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23.2B: Importance of Carbohydrates

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    8099
  • Carbohydrates are a major class of biological macromolecules that are an essential part of our diet and provide energy to the body.

     

    LEARNING OBJECTIVES

     

    Describe the benefits provided to organisms by carbohydrates

     

    KEY TAKEAWAYS

    Key Points

     

    • Carbohydrates provide energy to the body, particularly through glucose, a simple sugar that is found in many basic foods.
    • Carbohydrates contain soluble and insoluble elements; the insoluble part is known as fiber, which promotes regular bowel movement, regulates the rate of consumption of blood glucose, and also helps to remove excess cholesterol from the body.
    • As an immediate source of energy, glucose is broken down during the process of cellular respiration, which produces ATP, the energy currency of the cell.
    • Since carbohydrates are an important part of the human nutrition, eliminating them from the diet is not the best way to lose weight.

     

    Key Terms

     

    • carbohydrate: A sugar, starch, or cellulose that is a food source of energy for an animal or plant; a saccharide.
    • glucose: a simple monosaccharide (sugar) with a molecular formula of C6H12O6; it is a principal source of energy for cellular metabolism
    • ATP: A nucleotide that occurs in muscle tissue, and is used as a source of energy in cellular reactions, and in the synthesis of nucleic acids. ATP is the abbreviation for adenosine triphosphate.

    Benefits of Carbohydrates

    Biological macromolecules are large molecules that are necessary for life and are built from smaller organic molecules. One major class of biological macromolecules are carbohydrates, which are further divided into three subtypes: monosaccharides, disaccharides, and polysaccharides. Carbohydrates are, in fact, an essential part of our diet; grains, fruits, and vegetables are all natural sources of carbohydrates. Importantly, carbohydrates provide energy to the body, particularly through glucose, a simple sugar that is a component of starch and an ingredient in many basic foods.

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    Carbohydrates: Carbohydrates are biological macromolecules that are further divided into three subtypes: monosaccharides, disaccharides, and polysaccharides. Like all macromolecules, carbohydrates are necessary for life and are built from smaller organic molecules.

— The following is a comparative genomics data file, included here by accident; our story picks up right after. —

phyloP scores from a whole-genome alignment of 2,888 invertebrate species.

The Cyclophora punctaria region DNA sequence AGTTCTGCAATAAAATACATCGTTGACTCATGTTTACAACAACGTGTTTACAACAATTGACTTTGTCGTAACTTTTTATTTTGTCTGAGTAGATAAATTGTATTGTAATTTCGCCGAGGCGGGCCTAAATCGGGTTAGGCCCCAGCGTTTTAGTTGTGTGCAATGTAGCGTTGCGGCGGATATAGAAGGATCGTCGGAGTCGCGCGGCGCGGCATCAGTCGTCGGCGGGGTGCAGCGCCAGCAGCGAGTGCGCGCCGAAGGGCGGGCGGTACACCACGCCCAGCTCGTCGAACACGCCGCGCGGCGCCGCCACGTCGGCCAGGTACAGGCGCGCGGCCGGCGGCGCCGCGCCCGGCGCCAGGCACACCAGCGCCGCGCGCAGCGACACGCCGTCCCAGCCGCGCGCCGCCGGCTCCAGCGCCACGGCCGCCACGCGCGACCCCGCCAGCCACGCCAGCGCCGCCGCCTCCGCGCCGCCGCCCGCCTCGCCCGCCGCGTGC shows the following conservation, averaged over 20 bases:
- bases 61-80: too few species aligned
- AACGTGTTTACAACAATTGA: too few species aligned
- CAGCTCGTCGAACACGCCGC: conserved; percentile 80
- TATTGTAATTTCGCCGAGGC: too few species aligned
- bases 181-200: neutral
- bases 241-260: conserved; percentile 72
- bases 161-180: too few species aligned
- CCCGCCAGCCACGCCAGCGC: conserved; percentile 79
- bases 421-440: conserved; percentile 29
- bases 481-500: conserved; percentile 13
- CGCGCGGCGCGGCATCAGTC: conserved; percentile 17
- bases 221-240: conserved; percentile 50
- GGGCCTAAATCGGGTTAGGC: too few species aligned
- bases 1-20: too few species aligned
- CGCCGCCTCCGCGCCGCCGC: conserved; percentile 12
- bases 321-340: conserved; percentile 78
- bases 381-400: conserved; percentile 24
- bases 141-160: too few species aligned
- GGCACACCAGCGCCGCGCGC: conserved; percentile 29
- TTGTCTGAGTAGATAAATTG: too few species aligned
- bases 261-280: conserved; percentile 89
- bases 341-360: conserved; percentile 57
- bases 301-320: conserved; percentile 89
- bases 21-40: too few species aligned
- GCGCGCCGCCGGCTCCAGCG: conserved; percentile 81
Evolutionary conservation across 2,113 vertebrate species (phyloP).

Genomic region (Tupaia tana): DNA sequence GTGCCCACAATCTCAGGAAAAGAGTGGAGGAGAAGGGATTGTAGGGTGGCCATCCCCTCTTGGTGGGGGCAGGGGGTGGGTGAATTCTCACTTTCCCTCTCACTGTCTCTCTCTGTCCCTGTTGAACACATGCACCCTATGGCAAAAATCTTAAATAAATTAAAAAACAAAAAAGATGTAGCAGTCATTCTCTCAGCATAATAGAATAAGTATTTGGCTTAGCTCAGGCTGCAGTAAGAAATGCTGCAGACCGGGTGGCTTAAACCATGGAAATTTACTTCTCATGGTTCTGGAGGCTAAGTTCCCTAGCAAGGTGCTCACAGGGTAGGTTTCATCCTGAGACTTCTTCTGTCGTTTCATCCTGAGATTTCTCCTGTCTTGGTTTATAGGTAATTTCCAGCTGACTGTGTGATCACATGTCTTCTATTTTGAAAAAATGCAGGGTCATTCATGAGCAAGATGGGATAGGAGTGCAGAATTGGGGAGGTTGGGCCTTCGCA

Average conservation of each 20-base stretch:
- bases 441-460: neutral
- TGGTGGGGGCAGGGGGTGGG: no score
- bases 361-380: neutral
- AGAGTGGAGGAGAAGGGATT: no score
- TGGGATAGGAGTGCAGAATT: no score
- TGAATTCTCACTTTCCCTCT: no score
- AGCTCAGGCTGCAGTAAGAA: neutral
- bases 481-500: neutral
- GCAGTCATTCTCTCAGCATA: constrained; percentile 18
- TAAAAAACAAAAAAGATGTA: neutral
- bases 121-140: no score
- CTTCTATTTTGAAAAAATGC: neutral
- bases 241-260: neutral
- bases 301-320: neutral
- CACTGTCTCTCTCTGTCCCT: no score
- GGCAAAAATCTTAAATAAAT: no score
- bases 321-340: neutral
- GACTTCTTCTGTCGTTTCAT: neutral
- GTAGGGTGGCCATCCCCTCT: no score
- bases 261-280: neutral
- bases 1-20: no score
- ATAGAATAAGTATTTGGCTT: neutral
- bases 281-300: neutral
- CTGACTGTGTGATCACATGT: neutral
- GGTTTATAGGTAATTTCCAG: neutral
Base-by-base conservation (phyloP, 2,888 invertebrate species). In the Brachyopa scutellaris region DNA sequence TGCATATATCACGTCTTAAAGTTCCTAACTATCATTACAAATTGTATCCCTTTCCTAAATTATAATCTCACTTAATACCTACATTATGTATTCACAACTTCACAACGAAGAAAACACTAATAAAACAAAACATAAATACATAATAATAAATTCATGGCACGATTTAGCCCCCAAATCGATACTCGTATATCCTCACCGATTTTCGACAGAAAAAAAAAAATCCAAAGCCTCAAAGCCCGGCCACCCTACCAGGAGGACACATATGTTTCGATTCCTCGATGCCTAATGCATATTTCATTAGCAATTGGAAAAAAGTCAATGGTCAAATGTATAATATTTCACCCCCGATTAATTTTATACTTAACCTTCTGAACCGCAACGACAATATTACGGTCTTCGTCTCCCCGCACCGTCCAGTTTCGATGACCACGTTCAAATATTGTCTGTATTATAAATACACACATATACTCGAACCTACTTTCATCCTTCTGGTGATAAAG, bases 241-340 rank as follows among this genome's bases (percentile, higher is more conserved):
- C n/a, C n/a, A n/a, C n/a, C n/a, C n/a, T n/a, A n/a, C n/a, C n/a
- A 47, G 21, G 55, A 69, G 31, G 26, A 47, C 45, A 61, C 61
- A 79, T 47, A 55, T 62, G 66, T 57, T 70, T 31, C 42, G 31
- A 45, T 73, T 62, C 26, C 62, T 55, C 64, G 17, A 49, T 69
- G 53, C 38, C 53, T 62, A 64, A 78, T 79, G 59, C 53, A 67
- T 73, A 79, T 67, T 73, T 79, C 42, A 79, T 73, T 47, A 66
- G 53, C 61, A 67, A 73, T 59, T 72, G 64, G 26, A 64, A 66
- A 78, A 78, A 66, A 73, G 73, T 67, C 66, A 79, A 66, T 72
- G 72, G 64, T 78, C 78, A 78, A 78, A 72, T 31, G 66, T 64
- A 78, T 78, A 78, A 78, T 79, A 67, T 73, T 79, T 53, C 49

Carbohydrates in Nutrition

    Carbohydrates have been a controversial topic within the diet world. People trying to lose weight often avoid carbs, and some diets completely forbid carbohydrate consumption, claiming that a low-carb diet helps people to lose weight faster. However, carbohydrates have been an important part of the human diet for thousands of years; artifacts from ancient civilizations show the presence of wheat, rice, and corn in our ancestors’ storage areas.

    Carbohydrates should be supplemented with proteins, vitamins, and fats to be parts of a well-balanced diet. Calorie-wise, a gram of carbohydrate provides 4.3 Kcal. In comparison, fats provide 9 Kcal/g, a less desirable ratio. Carbohydrates contain soluble and insoluble elements; the insoluble part is known as fiber, which is mostly cellulose. Fiber has many uses; it promotes regular bowel movement by adding bulk, and it regulates the rate of consumption of blood glucose. Fiber also helps to remove excess cholesterol from the body. Fiber binds and attaches to the cholesterol in the small intestine and prevents the cholesterol particles from entering the bloodstream. Then cholesterol exits the body via the feces. Fiber-rich diets also have a protective role in reducing the occurrence of colon cancer. In addition, a meal containing whole grains and vegetables gives a feeling of fullness. As an immediate source of energy, glucose is broken down during the process of cellular respiration, which produces adenosine triphosphate (ATP), the energy currency of the cell. Without the consumption of carbohydrates, the availability of “instant energy” would be reduced. Eliminating carbohydrates from the diet is not the best way to lose weight. A low-calorie diet that is rich in whole grains, fruits, vegetables, and lean meat, together with plenty of exercise and plenty of water, is the more sensible way to lose weight.

     

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